Site of Oriole Park I, Left Field Corner, East 24th Street and Barclay Street, Baltimore

Oriole Park II was the home of the American Association Baltimore Orioles from 1889 to 1891, and was located at the southwest corner of what is now Greenmount Avenue and East 29th Street. First base paralleled Barclay Street, right field paralleled East 28th Street, left field paralleled Greenmount Avenue, and third base paralleled East 29th Street. A McDonald’s Restaurant and row houses now mark the site.

Southwest Corner of East 29th Street and Barclay Street in Baltimore, Former Site of Oriole Park II and IV

Oriole Park III, also known as Union Park and the Baltimore Baseball and Exhibition Grounds, was the home of the American Association Baltimore Orioles in 1891 and the National League Baltimore Orioles from 1892 to 1899. It was located at the southeast corner of what is now Guilford Avenue and East 25th Street. First base paralleled Guilford Avenue, right field paralleled East 24th Street, left field paralleled Barclay Street, and third base paralleled East 25th Street.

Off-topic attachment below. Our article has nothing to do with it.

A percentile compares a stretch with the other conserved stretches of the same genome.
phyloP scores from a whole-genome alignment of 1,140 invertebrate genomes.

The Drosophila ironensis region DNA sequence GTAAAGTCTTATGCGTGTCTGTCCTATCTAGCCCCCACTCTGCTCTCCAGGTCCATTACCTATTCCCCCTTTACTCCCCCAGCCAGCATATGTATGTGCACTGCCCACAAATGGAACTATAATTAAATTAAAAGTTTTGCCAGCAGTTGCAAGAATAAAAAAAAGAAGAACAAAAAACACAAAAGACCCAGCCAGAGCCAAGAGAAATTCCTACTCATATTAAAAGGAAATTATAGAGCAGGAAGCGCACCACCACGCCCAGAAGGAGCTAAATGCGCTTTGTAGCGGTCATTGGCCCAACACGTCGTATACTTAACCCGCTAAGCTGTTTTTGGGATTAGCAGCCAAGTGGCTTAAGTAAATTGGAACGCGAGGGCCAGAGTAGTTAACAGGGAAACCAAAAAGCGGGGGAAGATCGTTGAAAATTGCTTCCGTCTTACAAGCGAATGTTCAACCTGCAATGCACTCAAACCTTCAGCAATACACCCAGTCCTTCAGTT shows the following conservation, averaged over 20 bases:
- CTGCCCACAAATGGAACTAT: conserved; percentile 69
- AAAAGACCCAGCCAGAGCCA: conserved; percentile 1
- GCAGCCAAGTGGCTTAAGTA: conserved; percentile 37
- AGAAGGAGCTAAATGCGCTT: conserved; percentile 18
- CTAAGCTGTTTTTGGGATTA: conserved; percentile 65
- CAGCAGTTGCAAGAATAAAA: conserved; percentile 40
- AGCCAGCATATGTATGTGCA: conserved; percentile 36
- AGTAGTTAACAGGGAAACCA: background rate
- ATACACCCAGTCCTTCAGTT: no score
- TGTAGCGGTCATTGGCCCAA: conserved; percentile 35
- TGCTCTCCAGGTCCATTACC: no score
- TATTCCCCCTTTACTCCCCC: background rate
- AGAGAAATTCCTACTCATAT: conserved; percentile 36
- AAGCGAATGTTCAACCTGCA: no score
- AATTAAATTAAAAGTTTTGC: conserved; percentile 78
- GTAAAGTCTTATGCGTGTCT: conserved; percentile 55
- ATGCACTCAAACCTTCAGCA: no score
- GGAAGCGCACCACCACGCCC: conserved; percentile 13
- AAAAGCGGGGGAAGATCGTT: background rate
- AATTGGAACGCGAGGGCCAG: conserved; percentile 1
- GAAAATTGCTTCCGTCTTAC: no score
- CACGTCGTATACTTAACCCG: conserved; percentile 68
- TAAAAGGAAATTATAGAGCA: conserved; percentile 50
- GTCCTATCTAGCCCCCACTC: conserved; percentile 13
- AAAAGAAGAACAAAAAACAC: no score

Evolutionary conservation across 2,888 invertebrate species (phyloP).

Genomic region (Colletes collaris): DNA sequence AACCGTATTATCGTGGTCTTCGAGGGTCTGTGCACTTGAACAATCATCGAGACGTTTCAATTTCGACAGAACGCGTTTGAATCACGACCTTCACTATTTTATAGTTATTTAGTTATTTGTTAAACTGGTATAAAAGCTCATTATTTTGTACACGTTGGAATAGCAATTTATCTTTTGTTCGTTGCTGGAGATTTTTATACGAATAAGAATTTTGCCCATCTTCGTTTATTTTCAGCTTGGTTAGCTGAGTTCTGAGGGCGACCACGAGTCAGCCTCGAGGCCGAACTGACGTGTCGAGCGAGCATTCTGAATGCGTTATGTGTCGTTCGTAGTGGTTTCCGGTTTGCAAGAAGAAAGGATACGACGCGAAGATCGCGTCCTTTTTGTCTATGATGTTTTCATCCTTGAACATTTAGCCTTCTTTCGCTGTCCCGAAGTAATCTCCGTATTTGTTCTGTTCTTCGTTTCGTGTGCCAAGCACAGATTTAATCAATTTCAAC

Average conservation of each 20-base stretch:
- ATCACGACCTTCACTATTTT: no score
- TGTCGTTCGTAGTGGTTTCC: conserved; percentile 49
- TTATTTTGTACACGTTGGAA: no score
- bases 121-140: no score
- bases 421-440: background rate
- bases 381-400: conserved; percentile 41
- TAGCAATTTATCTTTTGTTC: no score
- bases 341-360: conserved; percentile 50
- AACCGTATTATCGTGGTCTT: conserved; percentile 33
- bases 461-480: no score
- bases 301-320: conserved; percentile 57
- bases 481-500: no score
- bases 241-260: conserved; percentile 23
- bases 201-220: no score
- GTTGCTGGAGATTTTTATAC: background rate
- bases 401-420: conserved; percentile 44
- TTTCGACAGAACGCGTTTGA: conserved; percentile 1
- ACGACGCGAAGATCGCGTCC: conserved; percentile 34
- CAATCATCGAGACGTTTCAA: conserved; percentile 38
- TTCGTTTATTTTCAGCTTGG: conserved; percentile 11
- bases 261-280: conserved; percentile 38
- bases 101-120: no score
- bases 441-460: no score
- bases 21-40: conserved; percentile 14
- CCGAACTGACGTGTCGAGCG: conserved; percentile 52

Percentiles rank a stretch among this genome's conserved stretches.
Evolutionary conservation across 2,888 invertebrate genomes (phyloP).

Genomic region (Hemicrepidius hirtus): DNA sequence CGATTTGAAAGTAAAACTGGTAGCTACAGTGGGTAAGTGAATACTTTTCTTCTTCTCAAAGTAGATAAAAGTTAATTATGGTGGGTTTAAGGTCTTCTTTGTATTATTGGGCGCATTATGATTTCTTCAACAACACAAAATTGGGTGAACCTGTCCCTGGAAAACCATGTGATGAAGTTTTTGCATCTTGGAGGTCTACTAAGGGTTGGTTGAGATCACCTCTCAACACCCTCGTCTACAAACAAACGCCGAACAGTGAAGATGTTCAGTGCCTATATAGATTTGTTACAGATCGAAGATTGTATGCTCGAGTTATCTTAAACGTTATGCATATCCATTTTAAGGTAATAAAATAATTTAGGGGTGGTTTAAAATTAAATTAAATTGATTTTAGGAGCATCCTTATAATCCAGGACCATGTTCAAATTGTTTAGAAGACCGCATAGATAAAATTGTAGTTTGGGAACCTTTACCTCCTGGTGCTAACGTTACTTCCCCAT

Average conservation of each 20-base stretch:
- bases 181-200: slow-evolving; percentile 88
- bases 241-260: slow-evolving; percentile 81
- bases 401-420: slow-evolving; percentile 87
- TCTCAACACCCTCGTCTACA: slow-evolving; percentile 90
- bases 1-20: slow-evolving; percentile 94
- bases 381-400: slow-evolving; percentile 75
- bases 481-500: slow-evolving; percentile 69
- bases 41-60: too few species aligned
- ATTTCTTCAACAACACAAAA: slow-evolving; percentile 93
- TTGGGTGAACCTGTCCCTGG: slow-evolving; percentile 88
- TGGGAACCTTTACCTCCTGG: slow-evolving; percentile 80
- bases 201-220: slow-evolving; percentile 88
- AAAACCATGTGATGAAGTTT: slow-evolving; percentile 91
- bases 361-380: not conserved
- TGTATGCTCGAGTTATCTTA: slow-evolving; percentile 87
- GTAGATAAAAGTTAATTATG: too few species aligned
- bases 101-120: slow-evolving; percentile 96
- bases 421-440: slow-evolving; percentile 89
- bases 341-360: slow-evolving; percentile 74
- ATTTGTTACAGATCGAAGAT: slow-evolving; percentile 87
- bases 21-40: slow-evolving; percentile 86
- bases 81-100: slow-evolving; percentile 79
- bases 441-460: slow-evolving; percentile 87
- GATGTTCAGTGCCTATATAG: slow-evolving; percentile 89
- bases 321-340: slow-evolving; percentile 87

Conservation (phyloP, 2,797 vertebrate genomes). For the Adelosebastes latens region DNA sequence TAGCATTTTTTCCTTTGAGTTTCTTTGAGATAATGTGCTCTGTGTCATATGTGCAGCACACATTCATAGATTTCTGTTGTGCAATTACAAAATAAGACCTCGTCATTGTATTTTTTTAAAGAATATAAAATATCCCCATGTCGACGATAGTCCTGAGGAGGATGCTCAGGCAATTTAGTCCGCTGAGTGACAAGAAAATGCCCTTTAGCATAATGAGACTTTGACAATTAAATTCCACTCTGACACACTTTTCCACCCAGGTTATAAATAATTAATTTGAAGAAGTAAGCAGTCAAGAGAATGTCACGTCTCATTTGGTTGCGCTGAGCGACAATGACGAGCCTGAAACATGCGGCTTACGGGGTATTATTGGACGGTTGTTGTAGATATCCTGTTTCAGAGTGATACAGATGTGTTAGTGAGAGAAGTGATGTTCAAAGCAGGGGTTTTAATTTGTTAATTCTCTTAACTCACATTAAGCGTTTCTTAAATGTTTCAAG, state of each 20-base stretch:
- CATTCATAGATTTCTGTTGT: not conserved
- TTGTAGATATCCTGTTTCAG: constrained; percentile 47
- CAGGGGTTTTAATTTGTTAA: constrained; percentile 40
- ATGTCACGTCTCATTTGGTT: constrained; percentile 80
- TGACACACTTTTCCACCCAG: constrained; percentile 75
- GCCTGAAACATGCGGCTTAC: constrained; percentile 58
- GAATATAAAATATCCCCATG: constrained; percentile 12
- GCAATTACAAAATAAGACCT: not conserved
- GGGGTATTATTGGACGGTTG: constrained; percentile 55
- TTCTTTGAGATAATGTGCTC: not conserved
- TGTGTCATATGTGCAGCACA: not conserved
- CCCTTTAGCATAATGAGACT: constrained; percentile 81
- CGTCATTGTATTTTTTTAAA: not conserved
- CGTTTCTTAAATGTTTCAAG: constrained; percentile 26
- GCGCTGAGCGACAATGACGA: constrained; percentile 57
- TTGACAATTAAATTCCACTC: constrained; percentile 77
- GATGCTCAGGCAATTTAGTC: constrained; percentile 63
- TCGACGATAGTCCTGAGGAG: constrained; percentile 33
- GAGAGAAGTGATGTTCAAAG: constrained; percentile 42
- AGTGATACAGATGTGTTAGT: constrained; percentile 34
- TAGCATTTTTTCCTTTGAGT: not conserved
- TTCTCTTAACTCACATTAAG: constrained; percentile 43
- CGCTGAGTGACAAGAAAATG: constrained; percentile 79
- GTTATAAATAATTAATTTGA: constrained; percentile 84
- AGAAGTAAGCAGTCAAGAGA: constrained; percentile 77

Union Park, Baltimore, Home of the National League Orioles, circa 1897 (Library of Congress Prints and Photographs Division)

The site is now occupied by row houses and a parking lot. The distinctive pitched-roof house just to the right of the third base grand stand remains at the site.

Back Side of 321 East 25th Street, Former Site of Union Park, Baltimore

Oriole Park IV, also known as American League Park, was the home of the American League Baltimore Orioles from 1901 to 1902, and the Eastern League and the International League Orioles from 1903 to 1915. It was located at the southwest corner of Greenmount Avenue and East 29th Street on the same site as Oriole Park II. The ballpark was the home field for Babe Ruth during his one season playing professional baseball in Baltimore for the Eastern League Orioles.

American League Park (Photo – Babe Ruth Museum)

A McDonald’s Restaurant and row houses now mark the site.

Former Site of American League Park, Baltimore

Oriole Park V, also known as Terrapin Park, was the home of the Federal League Baltimore Terrapins from 1914 to 1915, and the International League Orioles from 1916 to 1944. It was located at the northwest corner of what is now Greenmount Avenue and 29th Street, across the street from the site of Oriole Park II and IV. First base paralleled East 29th Street, right field paralleled Greenmount Avenue, left field paralleled East 30th Street, and third base paralleled Vineyard Lane.